Hogarth had earlier come up with this image of the young Gerard Anne in his cradle. It belongs to the National Trust and is on display at Upton House in Warwickshire. I can’t say I am a great lover of paintings featuring small babies, but there you go….
And so it was that in 1742 Mary Edwards commissioned this satirical painting, entitled Taste in High Life, for the sum of sixty guineas. The version shown below is an engraving made by Samuel Phillips in 1798, under commission from John Boydell for a posthumous edition of Hogarth’s works, but was not published until 1808.
The High Life shows two women wearing large hooped dresses, the one on the left with a huge uplift at the rear. The lady in the centre is almost certainly a parody of Mary Edwards herself, sporting patches/beauty spots, while her enormous muslin dress is decorated with overblown roses. She and her male friend are enthusiastically examining a tiny porcelain tea cup, while the man holds the saucer to go with it. The man is thought to be “Beau” Collyer, 2nd Earl of Portmore, a somewhat foppish example of manhood. He sports a ludicrously long queue in his hair, carries a big muff and a tricorne hat under his arm, and his sword is tied up in his clothing, making his jacket flare like a skirt. In the foreground a monkey is dressed to the nines and is shown as a servant, using a lorgnette to read a list of items recently bought at auction. The lady on the left tickles the chin of a young be-turbaned black servant – reputedly based on Ignatius Sancho. His coat tails are so ludicrously long that there is no way he could stand and walk without tripping over… He may be a slave, but the ladies are also slaves – to fashion.
We can take this as a highly fashionable household of the day, one where the occupants are ridiculed for spending all their time and money on acquiring uselessly impractical ornaments while disporting themselves in clothing which not only looked absurd, but which precluded free movement.
The impracticality of the fashions is reflected in the image on the fire-screen which shows a lady trapped in her sedan chair, unable to manoeuvre out of the conveyance. Three of the pictures hanging on the wall are fashion plates, while the main picture emphasises the passing nature of fashion, with a cupid using bellows to burn a bonfire of wigs and hoops. The same picture also features a cut-away view of a lady wearing a hooped dress, in the style of a classical sculpture of a female standing on a plinth.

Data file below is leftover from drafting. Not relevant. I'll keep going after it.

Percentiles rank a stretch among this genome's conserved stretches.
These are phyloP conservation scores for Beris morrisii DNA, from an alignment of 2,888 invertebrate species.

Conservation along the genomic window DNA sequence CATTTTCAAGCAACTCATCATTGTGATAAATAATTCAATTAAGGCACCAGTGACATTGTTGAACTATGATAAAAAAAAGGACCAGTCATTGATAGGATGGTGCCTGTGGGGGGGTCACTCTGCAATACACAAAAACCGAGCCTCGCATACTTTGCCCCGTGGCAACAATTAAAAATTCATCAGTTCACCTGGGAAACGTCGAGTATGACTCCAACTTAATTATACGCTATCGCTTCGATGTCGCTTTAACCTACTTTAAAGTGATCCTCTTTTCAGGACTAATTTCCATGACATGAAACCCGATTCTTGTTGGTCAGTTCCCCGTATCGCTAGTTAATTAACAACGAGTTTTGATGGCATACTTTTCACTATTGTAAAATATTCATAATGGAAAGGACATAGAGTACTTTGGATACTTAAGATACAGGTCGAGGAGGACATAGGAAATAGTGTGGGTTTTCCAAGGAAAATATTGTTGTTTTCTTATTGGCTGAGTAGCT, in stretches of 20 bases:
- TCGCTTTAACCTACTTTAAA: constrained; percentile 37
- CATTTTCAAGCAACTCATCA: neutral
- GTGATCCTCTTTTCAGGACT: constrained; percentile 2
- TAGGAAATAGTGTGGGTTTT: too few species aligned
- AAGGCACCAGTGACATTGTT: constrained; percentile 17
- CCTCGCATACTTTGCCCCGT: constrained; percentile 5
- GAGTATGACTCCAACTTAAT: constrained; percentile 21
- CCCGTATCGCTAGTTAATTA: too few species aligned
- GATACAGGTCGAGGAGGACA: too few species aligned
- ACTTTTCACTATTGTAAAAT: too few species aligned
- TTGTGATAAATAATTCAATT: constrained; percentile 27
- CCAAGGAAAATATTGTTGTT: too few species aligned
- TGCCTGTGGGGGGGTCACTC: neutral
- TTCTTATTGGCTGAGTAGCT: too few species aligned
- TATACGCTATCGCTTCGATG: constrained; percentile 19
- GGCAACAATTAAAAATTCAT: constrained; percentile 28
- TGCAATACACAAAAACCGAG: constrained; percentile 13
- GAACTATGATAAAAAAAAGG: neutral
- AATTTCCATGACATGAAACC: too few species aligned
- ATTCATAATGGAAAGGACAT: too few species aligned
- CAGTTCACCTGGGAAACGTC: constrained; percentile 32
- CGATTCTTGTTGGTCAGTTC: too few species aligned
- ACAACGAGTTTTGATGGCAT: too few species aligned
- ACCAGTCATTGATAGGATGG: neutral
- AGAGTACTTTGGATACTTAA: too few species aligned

“Beau” Collyer was famous for his immaculate dress. Born in 1700 he became MP for Wycombe in 1726 and represented Andover between 1727 and 1730, when he succeeded to the Portmore earldom. Sir Joshua Reynolds did this portrait of him on the right when he was 58. He was particularly successful as a horse breeder, and was also a founding Governor of the Foundling Hospital, dedicated to promoting the welfare of abandoned children.
Hogarth never really liked the High Life and refused to allow any engravings to be made, so the one shown here was executed after the copyright had expired. And just by way of contrast, let us end (on a bum note….) with a parody of how fashions changed – with a print made circa 1794. As it says, the left-hand image, taken from the picture hanging in the background in Hogarth’s High Life, shows “The Mode” in 1742 as a contrast to “The Ton” of 1794. Together they are entitled “A section of The Petticoat – or the Venus of ’42 and ’94”. Note that just as the hoop-skirt has been replaced with high-waisted narrow skirt, so the high-heeled shoes of 1742 have given way to the flat shoes of 1794.
*For anyone interested in my book, it comes out in the autumn and is available on pre-release via Pen & Sword here.